Beer Nut: Four Opinions About Beer I Can Live Without
When you’ve been drinking in breweries (and writing a beer column) for as long as I have, you’ve heard a lot of opinions.
Most of these opinions are harmless positions on various beers, styles and / or news / trends in the beer industry. They are the medium of lively exchanges between those of us who are bent on the bar and engage in the camaraderie that accompanies this territory.
But I’ve also heard some opinions several times that make me look back. These are usually also harmless, but irritating in their generic ignorance. I always try to be kind when responding to such opinions, even though they are often promulgated by those who seem to know it all (one of my least favorite types of people).
So I decided to write about four particular statements that I’ve heard more than once over the years – the ones that make me bite my tongue a bit.
“This beer is not good.”
I think what you meant was, “I don’t like this beer.” Just because you not liking something does not relegate it to the “not good” category. We all have our own tastes, which are largely subjective. There is a good chance that the beer you are talking about is well made and enjoyed by many people. Otherwise, it probably wouldn’t appear on the beer menu of the establishment where you drink.
Of course, you can get a beer that has gone bad, or maybe a problem has arisen with a particular batch, and the beer you have is indeed “bad”. But often it’s just a matter of taste preference. We are all at the center of our own universes, but we should try not to place ourselves at the center of those of others.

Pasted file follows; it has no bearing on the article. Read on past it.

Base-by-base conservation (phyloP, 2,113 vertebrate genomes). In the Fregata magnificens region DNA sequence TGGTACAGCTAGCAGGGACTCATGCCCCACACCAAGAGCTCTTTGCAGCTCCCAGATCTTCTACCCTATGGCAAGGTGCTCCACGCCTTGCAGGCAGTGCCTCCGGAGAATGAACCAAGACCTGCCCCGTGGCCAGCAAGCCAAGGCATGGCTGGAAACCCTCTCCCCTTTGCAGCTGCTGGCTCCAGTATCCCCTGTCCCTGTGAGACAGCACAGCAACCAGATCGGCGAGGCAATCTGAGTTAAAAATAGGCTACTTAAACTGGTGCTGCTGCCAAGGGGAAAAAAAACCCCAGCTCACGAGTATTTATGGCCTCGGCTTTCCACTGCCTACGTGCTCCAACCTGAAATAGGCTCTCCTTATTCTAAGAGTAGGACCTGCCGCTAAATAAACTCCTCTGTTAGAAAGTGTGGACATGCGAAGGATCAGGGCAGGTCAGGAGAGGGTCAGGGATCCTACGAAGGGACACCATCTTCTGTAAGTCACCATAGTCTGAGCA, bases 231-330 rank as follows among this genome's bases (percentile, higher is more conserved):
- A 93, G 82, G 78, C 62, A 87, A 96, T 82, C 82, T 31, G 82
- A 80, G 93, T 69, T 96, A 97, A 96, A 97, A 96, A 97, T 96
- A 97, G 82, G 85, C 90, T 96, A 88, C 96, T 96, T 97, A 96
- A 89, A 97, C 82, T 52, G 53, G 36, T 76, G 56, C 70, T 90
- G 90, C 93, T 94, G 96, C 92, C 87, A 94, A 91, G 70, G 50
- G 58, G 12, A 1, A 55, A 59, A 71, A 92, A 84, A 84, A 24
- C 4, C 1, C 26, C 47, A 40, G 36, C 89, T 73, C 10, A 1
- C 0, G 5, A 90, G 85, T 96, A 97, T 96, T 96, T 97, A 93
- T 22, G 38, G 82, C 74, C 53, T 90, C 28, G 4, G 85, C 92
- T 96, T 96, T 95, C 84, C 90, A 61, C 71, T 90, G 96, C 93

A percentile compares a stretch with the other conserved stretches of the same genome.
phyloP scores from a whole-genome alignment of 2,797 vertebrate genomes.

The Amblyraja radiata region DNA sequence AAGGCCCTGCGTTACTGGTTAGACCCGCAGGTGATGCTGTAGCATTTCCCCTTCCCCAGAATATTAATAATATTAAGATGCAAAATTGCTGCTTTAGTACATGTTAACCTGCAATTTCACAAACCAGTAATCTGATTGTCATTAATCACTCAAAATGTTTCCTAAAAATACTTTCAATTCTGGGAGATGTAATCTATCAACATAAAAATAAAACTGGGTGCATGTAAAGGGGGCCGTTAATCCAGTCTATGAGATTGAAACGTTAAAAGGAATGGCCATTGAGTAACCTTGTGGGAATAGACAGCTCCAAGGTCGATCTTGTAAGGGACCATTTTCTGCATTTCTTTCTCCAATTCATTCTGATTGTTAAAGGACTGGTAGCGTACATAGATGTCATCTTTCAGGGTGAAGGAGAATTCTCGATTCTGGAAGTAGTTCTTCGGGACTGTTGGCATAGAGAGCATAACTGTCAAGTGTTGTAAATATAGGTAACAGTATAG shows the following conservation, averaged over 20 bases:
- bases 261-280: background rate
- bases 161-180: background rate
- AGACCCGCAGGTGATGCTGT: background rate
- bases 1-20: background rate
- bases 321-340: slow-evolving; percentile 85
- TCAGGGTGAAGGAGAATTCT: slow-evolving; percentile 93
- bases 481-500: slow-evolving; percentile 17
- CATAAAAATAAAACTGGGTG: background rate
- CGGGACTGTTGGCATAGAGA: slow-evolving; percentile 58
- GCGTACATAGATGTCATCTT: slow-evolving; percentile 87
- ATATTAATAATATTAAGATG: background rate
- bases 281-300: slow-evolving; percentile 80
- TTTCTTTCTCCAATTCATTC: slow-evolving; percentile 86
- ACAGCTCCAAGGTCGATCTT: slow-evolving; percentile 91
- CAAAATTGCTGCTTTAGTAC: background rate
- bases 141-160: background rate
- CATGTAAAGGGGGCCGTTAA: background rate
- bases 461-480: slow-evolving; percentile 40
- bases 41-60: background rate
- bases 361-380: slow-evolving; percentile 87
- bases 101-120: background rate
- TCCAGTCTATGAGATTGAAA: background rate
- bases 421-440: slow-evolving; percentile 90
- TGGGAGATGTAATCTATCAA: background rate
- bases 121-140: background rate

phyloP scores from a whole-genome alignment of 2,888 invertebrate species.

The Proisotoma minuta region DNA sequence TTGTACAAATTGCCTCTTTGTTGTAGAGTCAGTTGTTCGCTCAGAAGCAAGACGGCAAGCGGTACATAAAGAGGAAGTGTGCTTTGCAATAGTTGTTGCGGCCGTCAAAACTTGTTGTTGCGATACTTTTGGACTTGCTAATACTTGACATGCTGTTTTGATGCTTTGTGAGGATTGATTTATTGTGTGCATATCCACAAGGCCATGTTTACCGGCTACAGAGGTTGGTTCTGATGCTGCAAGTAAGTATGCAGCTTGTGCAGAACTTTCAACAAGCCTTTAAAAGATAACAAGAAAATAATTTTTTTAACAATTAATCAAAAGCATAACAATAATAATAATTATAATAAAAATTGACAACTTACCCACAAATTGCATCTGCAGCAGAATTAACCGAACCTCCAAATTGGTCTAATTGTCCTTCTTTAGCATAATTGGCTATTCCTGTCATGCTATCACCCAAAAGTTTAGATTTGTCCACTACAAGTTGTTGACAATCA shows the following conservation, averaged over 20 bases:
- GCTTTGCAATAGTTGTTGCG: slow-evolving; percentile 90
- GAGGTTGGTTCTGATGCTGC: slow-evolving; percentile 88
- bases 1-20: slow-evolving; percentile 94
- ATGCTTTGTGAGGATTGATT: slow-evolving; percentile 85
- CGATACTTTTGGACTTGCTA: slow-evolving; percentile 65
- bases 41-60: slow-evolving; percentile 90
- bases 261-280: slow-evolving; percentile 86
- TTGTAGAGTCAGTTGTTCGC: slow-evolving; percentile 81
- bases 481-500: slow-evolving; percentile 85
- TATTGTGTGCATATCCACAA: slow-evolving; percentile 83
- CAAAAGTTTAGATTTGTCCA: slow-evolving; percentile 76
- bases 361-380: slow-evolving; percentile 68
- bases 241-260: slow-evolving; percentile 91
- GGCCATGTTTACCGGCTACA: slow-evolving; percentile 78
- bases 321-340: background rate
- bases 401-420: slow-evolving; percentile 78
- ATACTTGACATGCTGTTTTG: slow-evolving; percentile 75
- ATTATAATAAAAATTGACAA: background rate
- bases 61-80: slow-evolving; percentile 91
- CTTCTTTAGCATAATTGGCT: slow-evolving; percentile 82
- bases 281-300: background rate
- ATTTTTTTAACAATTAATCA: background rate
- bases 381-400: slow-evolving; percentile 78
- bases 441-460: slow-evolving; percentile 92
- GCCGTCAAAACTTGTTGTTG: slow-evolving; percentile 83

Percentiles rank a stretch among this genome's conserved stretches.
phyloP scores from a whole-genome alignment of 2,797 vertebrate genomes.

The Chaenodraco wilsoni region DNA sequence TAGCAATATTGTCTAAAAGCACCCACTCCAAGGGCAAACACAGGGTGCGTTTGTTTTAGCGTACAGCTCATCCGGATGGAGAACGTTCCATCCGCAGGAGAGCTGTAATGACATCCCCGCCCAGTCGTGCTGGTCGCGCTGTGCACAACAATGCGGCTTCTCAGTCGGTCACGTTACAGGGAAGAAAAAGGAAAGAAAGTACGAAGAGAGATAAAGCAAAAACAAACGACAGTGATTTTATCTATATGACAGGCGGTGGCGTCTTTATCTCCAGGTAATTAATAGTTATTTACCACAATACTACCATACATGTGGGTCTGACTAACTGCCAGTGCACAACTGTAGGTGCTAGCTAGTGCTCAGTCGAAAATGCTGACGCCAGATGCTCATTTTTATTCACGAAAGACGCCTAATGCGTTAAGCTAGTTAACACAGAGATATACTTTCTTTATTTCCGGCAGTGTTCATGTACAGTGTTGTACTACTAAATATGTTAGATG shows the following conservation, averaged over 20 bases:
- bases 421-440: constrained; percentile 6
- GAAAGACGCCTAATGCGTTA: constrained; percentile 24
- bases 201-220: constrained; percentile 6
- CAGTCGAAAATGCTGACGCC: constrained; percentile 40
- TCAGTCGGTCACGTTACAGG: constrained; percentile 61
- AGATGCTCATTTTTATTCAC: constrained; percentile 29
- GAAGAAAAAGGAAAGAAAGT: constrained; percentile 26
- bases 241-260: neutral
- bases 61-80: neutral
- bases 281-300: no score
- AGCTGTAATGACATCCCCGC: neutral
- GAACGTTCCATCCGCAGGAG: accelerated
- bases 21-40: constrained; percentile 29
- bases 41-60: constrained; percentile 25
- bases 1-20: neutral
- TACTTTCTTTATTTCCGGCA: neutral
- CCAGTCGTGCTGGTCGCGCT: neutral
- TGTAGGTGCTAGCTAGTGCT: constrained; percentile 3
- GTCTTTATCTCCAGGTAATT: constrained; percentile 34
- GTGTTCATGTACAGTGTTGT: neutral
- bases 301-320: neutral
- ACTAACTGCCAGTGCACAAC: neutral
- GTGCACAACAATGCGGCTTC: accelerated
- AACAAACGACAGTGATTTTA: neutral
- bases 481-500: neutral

“This beer has changed; it was better before.
Are the beers changing? Sure. They do this for a variety of reasons. But you know what else changes. Your palate. Age, illness, climate, your mood, and a host of other factors can affect the way you view things, including your tastes. So maybe your local brewery changed your favorite stout and you noticed it because you know her incredibly well. But I would also bet that in many cases your palate has changed.
“They changed the recipe for this beer.
This is really opinion 2-b, as it is an offshoot of the one above. Bar room “experts” love to court this stuff. And guess what? They might be right. My problem with this opinion is not that it is wrong. This is how it is often expressed as a criticism. Yes, sometimes breweries have to change their recipe for different reasons. Maybe a hop variety is not available. Or maybe the price of some ingredients would raise the price to an untenable level. Or maybe the brewer is someone who likes to tweak their beers to try and make them better (especially in smaller breweries). Or a number of other reasons.
Things change. Your favorite TV show is canceled. Your favorite group is breaking up. Apple makes you use EarPods instead of wired headphones. You can complain about these things, but it won’t help. And when it comes to beer recipes, let your local brewer slack off.
“This place does too much (IPA / sours / weird beers / whatever).”
Some breweries focus on style. Some find a niche with a certain type of beverage. Some just do what they like. But guess what? Anything that the menu reflects should work for the place as well, otherwise it wouldn’t stay in business. With the exception of incredibly small places with limited tap handles, I’ve never seen a brewery without a reasonable selection (again, unless that’s their thing: to focus on a corner of the market).
It may be in fact you who has the limited point of view. A place doesn’t have your favorite style? Try something different. We can all always open our minds a little more.